Jail House Rock Solid Investment

This guest blog entry is courtesy of my dear friend, Xuan. I appreciate her efforts of taking a quick break from her dissertation work and making a contribution to the Chatter. I guess all that nagging finally paid off. Cam on, Chau! 🙂

The standard definition of the term “investment”–as it is taught in every principles of economics course–is the firm’s expenditures on machinery, equipments, and human capital. Investment is a prized concept in economics.  Microeconomics argues investments are how a firm maintains its competitive edge or gets ahead of the competition. Macroeconomics notes investment is a critical determinant of the wealth of a nation.

John Maynard Keynes showed the total output of a country is a function of four variables: 1) consumption expenditure, 2) investment expenditure, 3) government expenditure, and 4) the difference between imports and exports (also called “net exports”). Keynes even made the case that the slowdown of investment expenditure is what causes a decrease in total output and, thus, puts a country in a recession. Keynesian economics is centered on the belief that government expenditure can–and should–replace investment expenditure in recessionary times. If the firm is not going to buy that fancy piece of machinery or employ workers to maintain or increase production capacity, the government has the obligation to step in.

Alfred S. Eichner, following in Keynes’ footsteps, noted that although investment expenditure is a driving engine of capitalism at the macro level, the manner in which thousands of individual firms carry out its investment activity is quite peculiar.  The goal of a firm’s investment is to dominate its market(s). A dominant firm has the power to influence everything from prices to profit margin and from how much to produce to the level of paid wages. In order to gain such a dominating market status, the firm has several strategizing options: 1) engage in technological developments (learn to do things and then learn how to do them better!); 2) buy out one’s competitors (mergers and acquisitions); 3) lobby with governmental entities supporting legislation favorable to the firm’s survivability; and 4) engage in miscellaneous illegal activities to bolster its position against competitors and workers.

The news that the Corrections Corporation of America (CCA) was the key force behind the recent passage of Arizona’s anti-immigration law is not surprising. The CCA was simply carrying out the third strategy option discussed above. The passage of the anti-immigration law ensures CCA would get the Arizona state government’s contracts to build and run new prisons for illegal immigrant women and children. The CCA is now ensured a continued (and increased) stream of revenues as long as the anti-immigration law is enforced.

If we are to assume that the CCA is able to run these prisons at a profitable rate, we should also expect the CCA to continue using its retained earnings to lobby with officials in other states to pass similar anti-immigration laws. The CCA would then get more contracts to build more immigration prisons. As the CCA expands its operations, its powerful grip over the prison building and maintenance market would only be enhanced. The CCA is, and will continue to be, the dominant firm in the prison market.

From the CCA’s perspective, it is simply doing what it must to maintain its competitive edge. But from the societal perspective, what are the costs of the CCA’s business model? The costs are quite simple to quantify. Arizona, via CCA’s lobbying effort, has turned its state into a corporatized slave market.  Arizona politicians, prison lobbyists, and the CCA are buying and selling women and children to make a buck. The buying and selling process is not direct, which makes it easier for us to cloud our reasoning into thinking it is about keeping our borders safe and upholding our laws.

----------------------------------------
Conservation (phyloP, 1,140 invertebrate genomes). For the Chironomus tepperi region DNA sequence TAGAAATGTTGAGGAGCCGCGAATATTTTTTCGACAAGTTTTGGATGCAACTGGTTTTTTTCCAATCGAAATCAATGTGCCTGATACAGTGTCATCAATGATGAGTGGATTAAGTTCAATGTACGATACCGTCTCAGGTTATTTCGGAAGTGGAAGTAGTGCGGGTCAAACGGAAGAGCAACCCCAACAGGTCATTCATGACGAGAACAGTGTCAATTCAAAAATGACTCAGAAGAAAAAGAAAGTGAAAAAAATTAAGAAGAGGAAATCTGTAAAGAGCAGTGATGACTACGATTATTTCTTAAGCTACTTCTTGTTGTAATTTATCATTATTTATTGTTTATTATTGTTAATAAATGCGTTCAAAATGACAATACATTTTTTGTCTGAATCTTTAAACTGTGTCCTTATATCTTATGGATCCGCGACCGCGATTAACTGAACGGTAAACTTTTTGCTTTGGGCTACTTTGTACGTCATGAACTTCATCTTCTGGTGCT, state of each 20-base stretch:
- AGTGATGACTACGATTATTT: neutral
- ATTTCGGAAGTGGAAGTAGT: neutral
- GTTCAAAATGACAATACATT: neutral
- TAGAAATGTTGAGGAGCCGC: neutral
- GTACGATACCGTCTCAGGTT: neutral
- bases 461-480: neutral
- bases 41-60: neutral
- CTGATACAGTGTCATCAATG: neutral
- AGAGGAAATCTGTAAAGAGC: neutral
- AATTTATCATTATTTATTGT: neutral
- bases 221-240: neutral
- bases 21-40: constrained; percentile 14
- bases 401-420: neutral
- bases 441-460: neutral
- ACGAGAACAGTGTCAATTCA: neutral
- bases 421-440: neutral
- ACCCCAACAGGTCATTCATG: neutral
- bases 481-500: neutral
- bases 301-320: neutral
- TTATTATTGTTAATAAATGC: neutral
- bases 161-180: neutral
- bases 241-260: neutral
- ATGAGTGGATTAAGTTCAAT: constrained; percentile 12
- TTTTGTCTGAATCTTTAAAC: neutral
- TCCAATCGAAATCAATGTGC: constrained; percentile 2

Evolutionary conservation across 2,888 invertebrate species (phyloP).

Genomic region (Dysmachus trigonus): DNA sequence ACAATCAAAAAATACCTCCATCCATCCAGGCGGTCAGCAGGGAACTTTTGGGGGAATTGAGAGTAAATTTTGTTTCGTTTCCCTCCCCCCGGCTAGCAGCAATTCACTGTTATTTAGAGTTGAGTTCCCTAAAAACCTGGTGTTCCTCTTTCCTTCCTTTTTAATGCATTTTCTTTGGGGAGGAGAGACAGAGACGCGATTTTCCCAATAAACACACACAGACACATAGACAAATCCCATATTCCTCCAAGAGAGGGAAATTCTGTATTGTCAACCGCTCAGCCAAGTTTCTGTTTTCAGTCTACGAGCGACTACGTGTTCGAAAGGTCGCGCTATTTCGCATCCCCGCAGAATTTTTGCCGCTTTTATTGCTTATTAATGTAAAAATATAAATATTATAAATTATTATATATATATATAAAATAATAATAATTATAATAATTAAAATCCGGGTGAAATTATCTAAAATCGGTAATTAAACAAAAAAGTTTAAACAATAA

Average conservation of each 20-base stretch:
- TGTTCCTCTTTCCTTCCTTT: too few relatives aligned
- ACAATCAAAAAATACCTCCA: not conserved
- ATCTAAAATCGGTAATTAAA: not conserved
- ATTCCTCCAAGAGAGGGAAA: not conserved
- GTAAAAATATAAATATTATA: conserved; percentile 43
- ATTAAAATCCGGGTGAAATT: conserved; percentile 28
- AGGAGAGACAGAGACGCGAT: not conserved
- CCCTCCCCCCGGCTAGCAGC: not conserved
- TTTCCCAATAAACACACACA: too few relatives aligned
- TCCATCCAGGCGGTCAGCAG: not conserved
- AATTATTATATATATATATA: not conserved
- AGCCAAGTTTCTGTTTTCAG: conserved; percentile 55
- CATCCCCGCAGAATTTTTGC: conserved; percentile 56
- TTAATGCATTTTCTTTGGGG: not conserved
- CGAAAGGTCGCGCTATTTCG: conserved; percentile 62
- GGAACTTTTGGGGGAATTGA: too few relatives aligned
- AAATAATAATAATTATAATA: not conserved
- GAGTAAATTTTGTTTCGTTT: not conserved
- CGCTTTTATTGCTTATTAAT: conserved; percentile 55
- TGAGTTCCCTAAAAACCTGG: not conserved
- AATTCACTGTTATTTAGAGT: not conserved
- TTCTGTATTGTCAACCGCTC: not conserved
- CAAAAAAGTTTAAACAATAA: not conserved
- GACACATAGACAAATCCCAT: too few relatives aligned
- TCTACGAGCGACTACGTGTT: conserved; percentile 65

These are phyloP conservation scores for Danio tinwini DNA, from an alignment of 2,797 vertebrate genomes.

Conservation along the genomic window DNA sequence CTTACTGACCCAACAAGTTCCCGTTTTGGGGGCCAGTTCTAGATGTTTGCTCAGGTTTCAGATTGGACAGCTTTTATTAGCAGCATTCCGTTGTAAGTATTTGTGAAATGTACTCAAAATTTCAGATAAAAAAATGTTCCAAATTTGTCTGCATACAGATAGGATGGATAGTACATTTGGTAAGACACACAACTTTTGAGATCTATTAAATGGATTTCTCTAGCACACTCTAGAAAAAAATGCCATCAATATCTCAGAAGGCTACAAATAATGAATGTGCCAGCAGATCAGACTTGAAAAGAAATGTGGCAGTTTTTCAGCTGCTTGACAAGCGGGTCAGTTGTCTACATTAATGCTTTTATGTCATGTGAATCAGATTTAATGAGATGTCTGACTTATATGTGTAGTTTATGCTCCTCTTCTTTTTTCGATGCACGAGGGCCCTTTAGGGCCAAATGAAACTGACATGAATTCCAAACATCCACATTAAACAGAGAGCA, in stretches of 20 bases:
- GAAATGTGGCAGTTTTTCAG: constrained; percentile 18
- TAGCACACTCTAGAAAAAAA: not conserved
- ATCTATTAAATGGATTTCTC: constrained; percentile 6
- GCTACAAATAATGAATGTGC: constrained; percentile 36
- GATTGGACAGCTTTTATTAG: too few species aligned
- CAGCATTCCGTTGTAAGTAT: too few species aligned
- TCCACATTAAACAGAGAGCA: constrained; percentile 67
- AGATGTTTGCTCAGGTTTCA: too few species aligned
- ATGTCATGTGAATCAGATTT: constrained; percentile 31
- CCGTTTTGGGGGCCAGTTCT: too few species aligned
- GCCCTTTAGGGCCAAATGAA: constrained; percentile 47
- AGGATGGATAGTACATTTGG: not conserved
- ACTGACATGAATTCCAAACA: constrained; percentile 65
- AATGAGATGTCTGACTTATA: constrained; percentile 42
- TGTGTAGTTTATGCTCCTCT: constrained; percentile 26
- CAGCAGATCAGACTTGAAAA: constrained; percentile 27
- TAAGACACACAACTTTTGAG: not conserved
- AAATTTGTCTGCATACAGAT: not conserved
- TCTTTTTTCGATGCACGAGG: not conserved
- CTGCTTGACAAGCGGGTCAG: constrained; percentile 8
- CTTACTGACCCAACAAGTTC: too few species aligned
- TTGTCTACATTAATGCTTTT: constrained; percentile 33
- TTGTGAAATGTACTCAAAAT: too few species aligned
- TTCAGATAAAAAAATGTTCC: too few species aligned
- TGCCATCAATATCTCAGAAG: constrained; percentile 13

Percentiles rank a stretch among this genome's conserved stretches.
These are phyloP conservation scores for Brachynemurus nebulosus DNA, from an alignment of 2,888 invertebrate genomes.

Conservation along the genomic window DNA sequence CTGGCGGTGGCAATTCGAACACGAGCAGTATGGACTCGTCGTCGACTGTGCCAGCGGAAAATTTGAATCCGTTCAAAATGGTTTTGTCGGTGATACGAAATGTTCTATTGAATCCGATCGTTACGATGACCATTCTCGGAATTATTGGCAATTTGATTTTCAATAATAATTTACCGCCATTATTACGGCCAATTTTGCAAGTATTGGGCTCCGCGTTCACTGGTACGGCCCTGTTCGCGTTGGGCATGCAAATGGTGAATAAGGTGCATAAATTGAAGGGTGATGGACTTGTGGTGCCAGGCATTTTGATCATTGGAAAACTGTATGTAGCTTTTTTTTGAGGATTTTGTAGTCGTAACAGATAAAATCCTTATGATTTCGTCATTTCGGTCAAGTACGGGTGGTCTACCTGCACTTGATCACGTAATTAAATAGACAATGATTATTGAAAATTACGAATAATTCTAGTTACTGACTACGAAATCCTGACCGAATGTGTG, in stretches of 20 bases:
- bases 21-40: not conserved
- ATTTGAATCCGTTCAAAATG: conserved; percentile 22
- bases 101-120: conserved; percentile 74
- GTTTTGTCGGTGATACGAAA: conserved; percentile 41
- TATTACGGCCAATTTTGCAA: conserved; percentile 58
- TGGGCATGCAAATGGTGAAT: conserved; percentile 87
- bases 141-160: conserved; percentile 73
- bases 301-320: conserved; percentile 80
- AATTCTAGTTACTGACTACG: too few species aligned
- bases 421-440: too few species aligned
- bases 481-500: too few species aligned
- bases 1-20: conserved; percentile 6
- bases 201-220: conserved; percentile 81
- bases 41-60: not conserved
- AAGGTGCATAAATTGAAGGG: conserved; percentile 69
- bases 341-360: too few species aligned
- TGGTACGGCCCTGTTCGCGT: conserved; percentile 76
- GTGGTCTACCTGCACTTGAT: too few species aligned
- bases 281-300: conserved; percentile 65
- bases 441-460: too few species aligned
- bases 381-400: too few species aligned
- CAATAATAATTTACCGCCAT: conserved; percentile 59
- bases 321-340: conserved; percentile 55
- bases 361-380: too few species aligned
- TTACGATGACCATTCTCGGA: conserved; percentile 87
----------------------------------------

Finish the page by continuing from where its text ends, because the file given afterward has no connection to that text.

The CCA’s lobbying efforts to get an anti-immigration legislation passed in order to get state prison building contracts is no short of the CCA handling money over to the Arizona government and receiving slaves in return. The CCA then resells the slaves back to the state of Arizona at a handsome profit, and Arizona returns the slaves back to their respective countries. If the CCA is lucky, the same illegal immigrants will cross the borders and be captured again just so they can reenter the same prison system. Corporatized slavery is a cycle with no end in sight.

Our examination of the CCA’s business model brings up another question. Do we as a society need firms like the CCA to carry out such investment activities in order for us to not be thrown into a deeper recession?  Investment is expenditure, no matter what that investment happens to be. Each investment activity is a contribution to our national outputs. Is the promotion of corporatized slavery necessary for us to keep our economy running? Should people be hired to build prisons and keep watch over illegal immigrant women and children?  What would these construction workers and prison guards do without their jobs? Is that these workers’ problem, or CCA’s, or Arizona’s, or, worse, our problem? If it is our problem, what are we going to do about it?

4 thoughts on “Jail House Rock Solid Investment

  1. Has anyone done any studies to predict what possible cost benefits could be if all these illegal folks actually were able to work in our country and how much of an increase in tax revenues it would create. Or how about if everyone were legalized and could qualify for Medicaid or Medicare in the long run or Obama’s health care deal how much costs would decrease for our hospitals ER’s, free health clinics, etc? I can’t imagine that employing a handful of guards or construction workers would out way the benefits in the long run if the government made becoming a legal citizen easier. The big issue that no one seems to ever talk about is that if conditions were to improve in Mexico not as many folks would come over here to the U.S. and why doesn’t the U.S. government work harder to help Mexico. We’re everywhere else right? Maybe it’s because we make more money off illegals like this article says and the same with the war on drugs. If drugs were made legal in the country all sorts of dynamics would change. Call me a socialist or what you will but perpetuating systems that perpetuate poverty makes no sense to me.